How much TV time is advisable for a toddler & preschooler and why?
We live in a media-saturated world, where digital media is common and unavoidable as a cold. This includes TV, smartphones, internet, and other devices. Some shows are even targeted at children, now that the audience has been identified, and they can be educational. However this screen time needs to be moderated and limited, it is very important to teach your child to have a healthy relationship with media.
Most parents command their children as “Do as I say, not as I do” but children will always primarily do what they see, and many programs can teach them violent or antisocial behaviours.
They can even cause the development of debilitating fears of the world that the child doesn’t fully grasp yet. Most worryingly, attachment to media can cause a disconnect with parents, the TV can become a hurdle in your relationship and make it harder for the socialisation of a child.
There is also a strong connection between diminishing attention spans and digital media usage, toddlers that are still learning to focus their attention on something for prolonged periods are affected by watching TV (by 7 years of age).
This is because of the everchanging and entertaining nature of media, because of how fast-paced media is, their brains will also get accustomed to the speed. This translates into problems with paying attention, boredom, and perhaps need more thrill-seeking activities.
Parents often use a tablet or smartphone as a babysitter, to occupy the child with rhymes or cartoons, this is understandable. You need a break too, and media can be an easily digestible way of learning. But face to face interaction is vital, especially during their developmental years.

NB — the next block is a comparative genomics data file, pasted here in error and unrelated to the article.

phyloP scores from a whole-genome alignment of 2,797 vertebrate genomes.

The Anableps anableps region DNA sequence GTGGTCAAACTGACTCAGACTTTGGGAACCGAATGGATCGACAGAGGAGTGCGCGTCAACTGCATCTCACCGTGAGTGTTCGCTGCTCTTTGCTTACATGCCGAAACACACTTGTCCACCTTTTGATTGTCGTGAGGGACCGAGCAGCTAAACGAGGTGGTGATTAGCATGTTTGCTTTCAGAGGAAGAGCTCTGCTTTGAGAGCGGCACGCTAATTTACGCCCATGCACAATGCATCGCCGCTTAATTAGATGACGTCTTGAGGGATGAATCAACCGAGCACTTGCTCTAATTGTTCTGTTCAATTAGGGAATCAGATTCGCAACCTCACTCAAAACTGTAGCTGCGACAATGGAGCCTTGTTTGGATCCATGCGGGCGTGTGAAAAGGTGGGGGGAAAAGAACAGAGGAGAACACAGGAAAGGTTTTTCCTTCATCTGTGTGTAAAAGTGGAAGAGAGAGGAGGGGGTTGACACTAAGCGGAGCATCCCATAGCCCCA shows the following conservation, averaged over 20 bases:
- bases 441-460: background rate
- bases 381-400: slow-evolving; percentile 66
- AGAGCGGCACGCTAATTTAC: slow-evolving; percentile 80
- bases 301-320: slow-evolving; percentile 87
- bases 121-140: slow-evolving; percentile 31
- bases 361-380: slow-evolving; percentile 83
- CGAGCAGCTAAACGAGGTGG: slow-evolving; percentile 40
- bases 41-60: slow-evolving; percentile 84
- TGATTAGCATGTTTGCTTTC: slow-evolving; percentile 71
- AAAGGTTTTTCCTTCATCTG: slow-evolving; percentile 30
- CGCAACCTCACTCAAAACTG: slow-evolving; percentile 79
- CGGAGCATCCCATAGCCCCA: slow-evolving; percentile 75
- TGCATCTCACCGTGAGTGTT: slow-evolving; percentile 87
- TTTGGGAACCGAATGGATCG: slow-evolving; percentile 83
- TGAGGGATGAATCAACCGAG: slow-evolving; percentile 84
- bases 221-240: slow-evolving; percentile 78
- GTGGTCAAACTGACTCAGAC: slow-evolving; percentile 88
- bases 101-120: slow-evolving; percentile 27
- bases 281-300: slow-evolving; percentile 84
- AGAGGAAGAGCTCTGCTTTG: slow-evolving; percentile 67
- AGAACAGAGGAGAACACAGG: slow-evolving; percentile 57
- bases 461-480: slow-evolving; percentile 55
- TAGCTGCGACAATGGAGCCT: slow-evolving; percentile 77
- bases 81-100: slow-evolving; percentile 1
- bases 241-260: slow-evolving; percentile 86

Infants especially may seem tranced by the colourful, moving images, but at that point, their brains are not developed enough to make semantic sense of the scene. It takes around 18 months for the brain to make sense of these symbols on a screen with the reality around.
Beyond that stage too, toddlers need to interact with people and objects around them that they can explore and experience. They build their world through these interactions and sensations, and limiting that to a 2D screen would not help them, as this does not teach them of the world around them. Real-world learning occurs when they interact with objects and people, and adopt the ways of the social world through imitation and understanding.
This does not mean that they should lead a Luddite life, without exposure to media. Children can learn a lot with TV and apps, provided the content is created with educative goals. These programs cater specifically to children, and in this day and age, youtube channels, apps, etc. are also being made for the same.
Parental supervision is supremely important, the internet is a vast web of anything and everything, and shaping their online experience is the parent’s responsibility. And regardless of content, a child’s electronic usage should be limited to an hour, up to the age of 5.